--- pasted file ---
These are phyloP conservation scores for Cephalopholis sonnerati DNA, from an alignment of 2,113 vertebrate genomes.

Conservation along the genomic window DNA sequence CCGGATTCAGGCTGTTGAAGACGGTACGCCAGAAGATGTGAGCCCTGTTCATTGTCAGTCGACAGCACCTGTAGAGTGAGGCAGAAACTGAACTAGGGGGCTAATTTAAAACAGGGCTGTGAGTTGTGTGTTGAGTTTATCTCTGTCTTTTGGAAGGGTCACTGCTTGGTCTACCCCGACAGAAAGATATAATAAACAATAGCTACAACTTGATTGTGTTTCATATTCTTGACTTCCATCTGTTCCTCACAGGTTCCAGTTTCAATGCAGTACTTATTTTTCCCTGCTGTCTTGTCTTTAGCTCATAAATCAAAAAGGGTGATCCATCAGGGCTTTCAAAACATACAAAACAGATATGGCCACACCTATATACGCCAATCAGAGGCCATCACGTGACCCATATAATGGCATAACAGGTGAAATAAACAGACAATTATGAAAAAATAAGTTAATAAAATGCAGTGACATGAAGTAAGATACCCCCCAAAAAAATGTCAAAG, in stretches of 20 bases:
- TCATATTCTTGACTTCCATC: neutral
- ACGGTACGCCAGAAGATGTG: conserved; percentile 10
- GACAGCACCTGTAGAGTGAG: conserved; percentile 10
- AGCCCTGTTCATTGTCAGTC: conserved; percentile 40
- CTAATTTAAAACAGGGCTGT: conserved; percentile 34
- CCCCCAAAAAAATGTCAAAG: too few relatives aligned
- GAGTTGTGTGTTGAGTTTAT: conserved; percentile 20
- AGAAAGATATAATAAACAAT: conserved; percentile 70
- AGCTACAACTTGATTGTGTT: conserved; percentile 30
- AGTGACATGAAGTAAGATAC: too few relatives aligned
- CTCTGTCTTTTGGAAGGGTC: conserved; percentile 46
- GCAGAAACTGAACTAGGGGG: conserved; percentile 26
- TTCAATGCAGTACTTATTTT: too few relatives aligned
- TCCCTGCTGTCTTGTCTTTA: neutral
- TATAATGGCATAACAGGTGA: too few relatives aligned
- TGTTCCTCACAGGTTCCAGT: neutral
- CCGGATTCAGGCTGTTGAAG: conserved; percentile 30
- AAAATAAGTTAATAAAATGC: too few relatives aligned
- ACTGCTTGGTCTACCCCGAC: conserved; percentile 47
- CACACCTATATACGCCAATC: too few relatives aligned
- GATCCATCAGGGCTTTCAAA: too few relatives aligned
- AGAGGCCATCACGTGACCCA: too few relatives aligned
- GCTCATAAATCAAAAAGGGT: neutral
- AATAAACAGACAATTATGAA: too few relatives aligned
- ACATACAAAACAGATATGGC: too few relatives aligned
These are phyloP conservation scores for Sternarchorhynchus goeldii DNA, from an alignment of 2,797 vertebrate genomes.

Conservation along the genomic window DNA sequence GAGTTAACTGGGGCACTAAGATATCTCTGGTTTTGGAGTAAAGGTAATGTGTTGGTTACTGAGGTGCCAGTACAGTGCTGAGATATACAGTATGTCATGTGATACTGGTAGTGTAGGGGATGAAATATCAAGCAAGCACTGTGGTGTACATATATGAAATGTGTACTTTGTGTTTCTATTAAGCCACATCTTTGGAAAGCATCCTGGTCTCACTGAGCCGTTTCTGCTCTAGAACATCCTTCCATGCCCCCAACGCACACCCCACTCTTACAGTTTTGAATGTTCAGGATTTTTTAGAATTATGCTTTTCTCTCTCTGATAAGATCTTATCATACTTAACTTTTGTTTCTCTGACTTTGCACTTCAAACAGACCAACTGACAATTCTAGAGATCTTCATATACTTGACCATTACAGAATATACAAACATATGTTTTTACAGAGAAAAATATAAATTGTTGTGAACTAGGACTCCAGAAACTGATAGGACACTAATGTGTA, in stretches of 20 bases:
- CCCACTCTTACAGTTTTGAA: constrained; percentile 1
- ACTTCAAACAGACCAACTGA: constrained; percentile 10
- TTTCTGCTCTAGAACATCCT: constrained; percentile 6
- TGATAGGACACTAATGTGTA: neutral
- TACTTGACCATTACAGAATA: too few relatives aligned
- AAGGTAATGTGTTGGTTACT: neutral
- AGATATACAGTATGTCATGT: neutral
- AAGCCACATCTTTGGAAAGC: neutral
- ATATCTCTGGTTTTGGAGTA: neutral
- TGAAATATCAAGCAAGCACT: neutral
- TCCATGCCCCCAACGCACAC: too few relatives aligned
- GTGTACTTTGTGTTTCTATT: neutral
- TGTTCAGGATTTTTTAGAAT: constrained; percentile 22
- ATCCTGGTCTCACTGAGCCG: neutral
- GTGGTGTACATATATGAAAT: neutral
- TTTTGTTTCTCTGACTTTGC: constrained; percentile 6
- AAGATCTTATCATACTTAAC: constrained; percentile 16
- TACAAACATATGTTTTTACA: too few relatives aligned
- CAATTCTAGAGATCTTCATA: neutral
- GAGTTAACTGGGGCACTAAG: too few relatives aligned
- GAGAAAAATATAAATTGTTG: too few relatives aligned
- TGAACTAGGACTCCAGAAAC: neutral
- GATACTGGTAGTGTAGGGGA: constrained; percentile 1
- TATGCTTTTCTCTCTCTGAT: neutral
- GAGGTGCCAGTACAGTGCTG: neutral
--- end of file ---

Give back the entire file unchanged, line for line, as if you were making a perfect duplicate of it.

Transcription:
These are phyloP conservation scores for Cephalopholis sonnerati DNA, from an alignment of 2,113 vertebrate genomes.

Conservation along the genomic window DNA sequence CCGGATTCAGGCTGTTGAAGACGGTACGCCAGAAGATGTGAGCCCTGTTCATTGTCAGTCGACAGCACCTGTAGAGTGAGGCAGAAACTGAACTAGGGGGCTAATTTAAAACAGGGCTGTGAGTTGTGTGTTGAGTTTATCTCTGTCTTTTGGAAGGGTCACTGCTTGGTCTACCCCGACAGAAAGATATAATAAACAATAGCTACAACTTGATTGTGTTTCATATTCTTGACTTCCATCTGTTCCTCACAGGTTCCAGTTTCAATGCAGTACTTATTTTTCCCTGCTGTCTTGTCTTTAGCTCATAAATCAAAAAGGGTGATCCATCAGGGCTTTCAAAACATACAAAACAGATATGGCCACACCTATATACGCCAATCAGAGGCCATCACGTGACCCATATAATGGCATAACAGGTGAAATAAACAGACAATTATGAAAAAATAAGTTAATAAAATGCAGTGACATGAAGTAAGATACCCCCCAAAAAAATGTCAAAG, in stretches of 20 bases:
- TCATATTCTTGACTTCCATC: neutral
- ACGGTACGCCAGAAGATGTG: conserved; percentile 10
- GACAGCACCTGTAGAGTGAG: conserved; percentile 10
- AGCCCTGTTCATTGTCAGTC: conserved; percentile 40
- CTAATTTAAAACAGGGCTGT: conserved; percentile 34
- CCCCCAAAAAAATGTCAAAG: too few relatives aligned
- GAGTTGTGTGTTGAGTTTAT: conserved; percentile 20
- AGAAAGATATAATAAACAAT: conserved; percentile 70
- AGCTACAACTTGATTGTGTT: conserved; percentile 30
- AGTGACATGAAGTAAGATAC: too few relatives aligned
- CTCTGTCTTTTGGAAGGGTC: conserved; percentile 46
- GCAGAAACTGAACTAGGGGG: conserved; percentile 26
- TTCAATGCAGTACTTATTTT: too few relatives aligned
- TCCCTGCTGTCTTGTCTTTA: neutral
- TATAATGGCATAACAGGTGA: too few relatives aligned
- TGTTCCTCACAGGTTCCAGT: neutral
- CCGGATTCAGGCTGTTGAAG: conserved; percentile 30
- AAAATAAGTTAATAAAATGC: too few relatives aligned
- ACTGCTTGGTCTACCCCGAC: conserved; percentile 47
- CACACCTATATACGCCAATC: too few relatives aligned
- GATCCATCAGGGCTTTCAAA: too few relatives aligned
- AGAGGCCATCACGTGACCCA: too few relatives aligned
- GCTCATAAATCAAAAAGGGT: neutral
- AATAAACAGACAATTATGAA: too few relatives aligned
- ACATACAAAACAGATATGGC: too few relatives aligned
These are phyloP conservation scores for Sternarchorhynchus goeldii DNA, from an alignment of 2,797 vertebrate genomes.

Conservation along the genomic window DNA sequence GAGTTAACTGGGGCACTAAGATATCTCTGGTTTTGGAGTAAAGGTAATGTGTTGGTTACTGAGGTGCCAGTACAGTGCTGAGATATACAGTATGTCATGTGATACTGGTAGTGTAGGGGATGAAATATCAAGCAAGCACTGTGGTGTACATATATGAAATGTGTACTTTGTGTTTCTATTAAGCCACATCTTTGGAAAGCATCCTGGTCTCACTGAGCCGTTTCTGCTCTAGAACATCCTTCCATGCCCCCAACGCACACCCCACTCTTACAGTTTTGAATGTTCAGGATTTTTTAGAATTATGCTTTTCTCTCTCTGATAAGATCTTATCATACTTAACTTTTGTTTCTCTGACTTTGCACTTCAAACAGACCAACTGACAATTCTAGAGATCTTCATATACTTGACCATTACAGAATATACAAACATATGTTTTTACAGAGAAAAATATAAATTGTTGTGAACTAGGACTCCAGAAACTGATAGGACACTAATGTGTA, in stretches of 20 bases:
- CCCACTCTTACAGTTTTGAA: constrained; percentile 1
- ACTTCAAACAGACCAACTGA: constrained; percentile 10
- TTTCTGCTCTAGAACATCCT: constrained; percentile 6
- TGATAGGACACTAATGTGTA: neutral
- TACTTGACCATTACAGAATA: too few relatives aligned
- AAGGTAATGTGTTGGTTACT: neutral
- AGATATACAGTATGTCATGT: neutral
- AAGCCACATCTTTGGAAAGC: neutral
- ATATCTCTGGTTTTGGAGTA: neutral
- TGAAATATCAAGCAAGCACT: neutral
- TCCATGCCCCCAACGCACAC: too few relatives aligned
- GTGTACTTTGTGTTTCTATT: neutral
- TGTTCAGGATTTTTTAGAAT: constrained; percentile 22
- ATCCTGGTCTCACTGAGCCG: neutral
- GTGGTGTACATATATGAAAT: neutral
- TTTTGTTTCTCTGACTTTGC: constrained; percentile 6
- AAGATCTTATCATACTTAAC: constrained; percentile 16
- TACAAACATATGTTTTTACA: too few relatives aligned
- CAATTCTAGAGATCTTCATA: neutral
- GAGTTAACTGGGGCACTAAG: too few relatives aligned
- GAGAAAAATATAAATTGTTG: too few relatives aligned
- TGAACTAGGACTCCAGAAAC: neutral
- GATACTGGTAGTGTAGGGGA: constrained; percentile 1
- TATGCTTTTCTCTCTCTGAT: neutral
- GAGGTGCCAGTACAGTGCTG: neutral